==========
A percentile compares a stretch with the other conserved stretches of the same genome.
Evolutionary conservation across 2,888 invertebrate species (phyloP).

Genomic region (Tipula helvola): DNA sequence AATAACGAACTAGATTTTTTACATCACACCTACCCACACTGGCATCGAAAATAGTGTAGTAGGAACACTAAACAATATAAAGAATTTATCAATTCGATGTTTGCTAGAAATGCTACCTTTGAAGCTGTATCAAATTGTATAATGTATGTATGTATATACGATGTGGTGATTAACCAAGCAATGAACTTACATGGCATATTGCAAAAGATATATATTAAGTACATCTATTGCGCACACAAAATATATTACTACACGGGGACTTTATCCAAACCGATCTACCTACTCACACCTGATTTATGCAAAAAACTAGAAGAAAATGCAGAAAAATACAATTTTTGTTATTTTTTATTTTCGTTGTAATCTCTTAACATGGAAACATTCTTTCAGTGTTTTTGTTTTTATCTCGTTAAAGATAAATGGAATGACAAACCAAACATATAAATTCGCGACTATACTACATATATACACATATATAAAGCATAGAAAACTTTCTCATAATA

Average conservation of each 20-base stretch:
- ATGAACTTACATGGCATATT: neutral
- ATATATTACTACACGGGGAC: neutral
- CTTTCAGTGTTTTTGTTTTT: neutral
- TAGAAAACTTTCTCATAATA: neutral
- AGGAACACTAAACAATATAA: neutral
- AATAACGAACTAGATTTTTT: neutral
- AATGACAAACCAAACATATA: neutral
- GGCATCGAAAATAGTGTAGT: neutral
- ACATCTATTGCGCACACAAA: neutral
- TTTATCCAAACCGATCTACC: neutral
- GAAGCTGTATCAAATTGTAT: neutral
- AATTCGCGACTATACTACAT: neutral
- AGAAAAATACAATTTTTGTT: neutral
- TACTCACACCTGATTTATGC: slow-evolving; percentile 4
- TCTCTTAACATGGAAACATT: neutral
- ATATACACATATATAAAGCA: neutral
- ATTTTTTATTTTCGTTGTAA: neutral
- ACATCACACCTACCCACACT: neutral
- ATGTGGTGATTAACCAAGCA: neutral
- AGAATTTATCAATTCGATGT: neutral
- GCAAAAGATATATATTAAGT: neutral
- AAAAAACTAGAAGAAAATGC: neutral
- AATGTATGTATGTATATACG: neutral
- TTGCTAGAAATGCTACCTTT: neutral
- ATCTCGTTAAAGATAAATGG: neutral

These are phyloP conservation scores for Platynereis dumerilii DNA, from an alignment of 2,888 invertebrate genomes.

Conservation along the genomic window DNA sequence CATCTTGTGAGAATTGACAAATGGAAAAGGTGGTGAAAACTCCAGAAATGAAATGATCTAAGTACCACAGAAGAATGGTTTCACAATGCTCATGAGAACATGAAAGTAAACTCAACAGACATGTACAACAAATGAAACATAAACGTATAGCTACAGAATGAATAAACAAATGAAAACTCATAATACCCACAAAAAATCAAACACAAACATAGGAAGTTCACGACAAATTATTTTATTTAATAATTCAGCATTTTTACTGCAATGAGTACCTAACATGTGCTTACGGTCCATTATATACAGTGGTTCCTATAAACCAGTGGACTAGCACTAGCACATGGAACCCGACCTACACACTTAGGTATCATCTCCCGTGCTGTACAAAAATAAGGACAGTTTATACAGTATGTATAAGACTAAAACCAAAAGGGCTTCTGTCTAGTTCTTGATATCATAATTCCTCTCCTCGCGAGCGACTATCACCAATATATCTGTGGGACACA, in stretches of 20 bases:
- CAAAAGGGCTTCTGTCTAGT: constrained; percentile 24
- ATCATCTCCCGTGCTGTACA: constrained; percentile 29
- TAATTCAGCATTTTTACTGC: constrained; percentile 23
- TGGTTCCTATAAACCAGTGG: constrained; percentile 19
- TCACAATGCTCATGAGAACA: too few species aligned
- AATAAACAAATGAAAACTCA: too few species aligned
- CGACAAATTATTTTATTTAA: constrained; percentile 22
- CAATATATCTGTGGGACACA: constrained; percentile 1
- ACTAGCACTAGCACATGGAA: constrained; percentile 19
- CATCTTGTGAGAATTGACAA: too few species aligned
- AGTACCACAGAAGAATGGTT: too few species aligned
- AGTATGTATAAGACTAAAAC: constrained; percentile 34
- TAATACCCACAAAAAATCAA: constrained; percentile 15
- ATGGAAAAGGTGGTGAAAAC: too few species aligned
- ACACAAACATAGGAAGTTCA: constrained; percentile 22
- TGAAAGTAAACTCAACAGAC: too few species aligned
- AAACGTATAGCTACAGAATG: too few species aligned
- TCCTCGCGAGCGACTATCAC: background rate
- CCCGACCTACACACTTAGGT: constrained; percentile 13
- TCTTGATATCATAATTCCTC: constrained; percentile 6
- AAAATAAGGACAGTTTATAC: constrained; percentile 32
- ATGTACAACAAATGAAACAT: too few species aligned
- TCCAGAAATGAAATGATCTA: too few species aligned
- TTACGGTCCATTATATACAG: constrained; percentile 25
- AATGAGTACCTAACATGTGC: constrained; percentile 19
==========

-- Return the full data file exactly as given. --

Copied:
A percentile compares a stretch with the other conserved stretches of the same genome.
Evolutionary conservation across 2,888 invertebrate species (phyloP).

Genomic region (Tipula helvola): DNA sequence AATAACGAACTAGATTTTTTACATCACACCTACCCACACTGGCATCGAAAATAGTGTAGTAGGAACACTAAACAATATAAAGAATTTATCAATTCGATGTTTGCTAGAAATGCTACCTTTGAAGCTGTATCAAATTGTATAATGTATGTATGTATATACGATGTGGTGATTAACCAAGCAATGAACTTACATGGCATATTGCAAAAGATATATATTAAGTACATCTATTGCGCACACAAAATATATTACTACACGGGGACTTTATCCAAACCGATCTACCTACTCACACCTGATTTATGCAAAAAACTAGAAGAAAATGCAGAAAAATACAATTTTTGTTATTTTTTATTTTCGTTGTAATCTCTTAACATGGAAACATTCTTTCAGTGTTTTTGTTTTTATCTCGTTAAAGATAAATGGAATGACAAACCAAACATATAAATTCGCGACTATACTACATATATACACATATATAAAGCATAGAAAACTTTCTCATAATA

Average conservation of each 20-base stretch:
- ATGAACTTACATGGCATATT: neutral
- ATATATTACTACACGGGGAC: neutral
- CTTTCAGTGTTTTTGTTTTT: neutral
- TAGAAAACTTTCTCATAATA: neutral
- AGGAACACTAAACAATATAA: neutral
- AATAACGAACTAGATTTTTT: neutral
- AATGACAAACCAAACATATA: neutral
- GGCATCGAAAATAGTGTAGT: neutral
- ACATCTATTGCGCACACAAA: neutral
- TTTATCCAAACCGATCTACC: neutral
- GAAGCTGTATCAAATTGTAT: neutral
- AATTCGCGACTATACTACAT: neutral
- AGAAAAATACAATTTTTGTT: neutral
- TACTCACACCTGATTTATGC: slow-evolving; percentile 4
- TCTCTTAACATGGAAACATT: neutral
- ATATACACATATATAAAGCA: neutral
- ATTTTTTATTTTCGTTGTAA: neutral
- ACATCACACCTACCCACACT: neutral
- ATGTGGTGATTAACCAAGCA: neutral
- AGAATTTATCAATTCGATGT: neutral
- GCAAAAGATATATATTAAGT: neutral
- AAAAAACTAGAAGAAAATGC: neutral
- AATGTATGTATGTATATACG: neutral
- TTGCTAGAAATGCTACCTTT: neutral
- ATCTCGTTAAAGATAAATGG: neutral

These are phyloP conservation scores for Platynereis dumerilii DNA, from an alignment of 2,888 invertebrate genomes.

Conservation along the genomic window DNA sequence CATCTTGTGAGAATTGACAAATGGAAAAGGTGGTGAAAACTCCAGAAATGAAATGATCTAAGTACCACAGAAGAATGGTTTCACAATGCTCATGAGAACATGAAAGTAAACTCAACAGACATGTACAACAAATGAAACATAAACGTATAGCTACAGAATGAATAAACAAATGAAAACTCATAATACCCACAAAAAATCAAACACAAACATAGGAAGTTCACGACAAATTATTTTATTTAATAATTCAGCATTTTTACTGCAATGAGTACCTAACATGTGCTTACGGTCCATTATATACAGTGGTTCCTATAAACCAGTGGACTAGCACTAGCACATGGAACCCGACCTACACACTTAGGTATCATCTCCCGTGCTGTACAAAAATAAGGACAGTTTATACAGTATGTATAAGACTAAAACCAAAAGGGCTTCTGTCTAGTTCTTGATATCATAATTCCTCTCCTCGCGAGCGACTATCACCAATATATCTGTGGGACACA, in stretches of 20 bases:
- CAAAAGGGCTTCTGTCTAGT: constrained; percentile 24
- ATCATCTCCCGTGCTGTACA: constrained; percentile 29
- TAATTCAGCATTTTTACTGC: constrained; percentile 23
- TGGTTCCTATAAACCAGTGG: constrained; percentile 19
- TCACAATGCTCATGAGAACA: too few species aligned
- AATAAACAAATGAAAACTCA: too few species aligned
- CGACAAATTATTTTATTTAA: constrained; percentile 22
- CAATATATCTGTGGGACACA: constrained; percentile 1
- ACTAGCACTAGCACATGGAA: constrained; percentile 19
- CATCTTGTGAGAATTGACAA: too few species aligned
- AGTACCACAGAAGAATGGTT: too few species aligned
- AGTATGTATAAGACTAAAAC: constrained; percentile 34
- TAATACCCACAAAAAATCAA: constrained; percentile 15
- ATGGAAAAGGTGGTGAAAAC: too few species aligned
- ACACAAACATAGGAAGTTCA: constrained; percentile 22
- TGAAAGTAAACTCAACAGAC: too few species aligned
- AAACGTATAGCTACAGAATG: too few species aligned
- TCCTCGCGAGCGACTATCAC: background rate
- CCCGACCTACACACTTAGGT: constrained; percentile 13
- TCTTGATATCATAATTCCTC: constrained; percentile 6
- AAAATAAGGACAGTTTATAC: constrained; percentile 32
- ATGTACAACAAATGAAACAT: too few species aligned
- TCCAGAAATGAAATGATCTA: too few species aligned
- TTACGGTCCATTATATACAG: constrained; percentile 25
- AATGAGTACCTAACATGTGC: constrained; percentile 19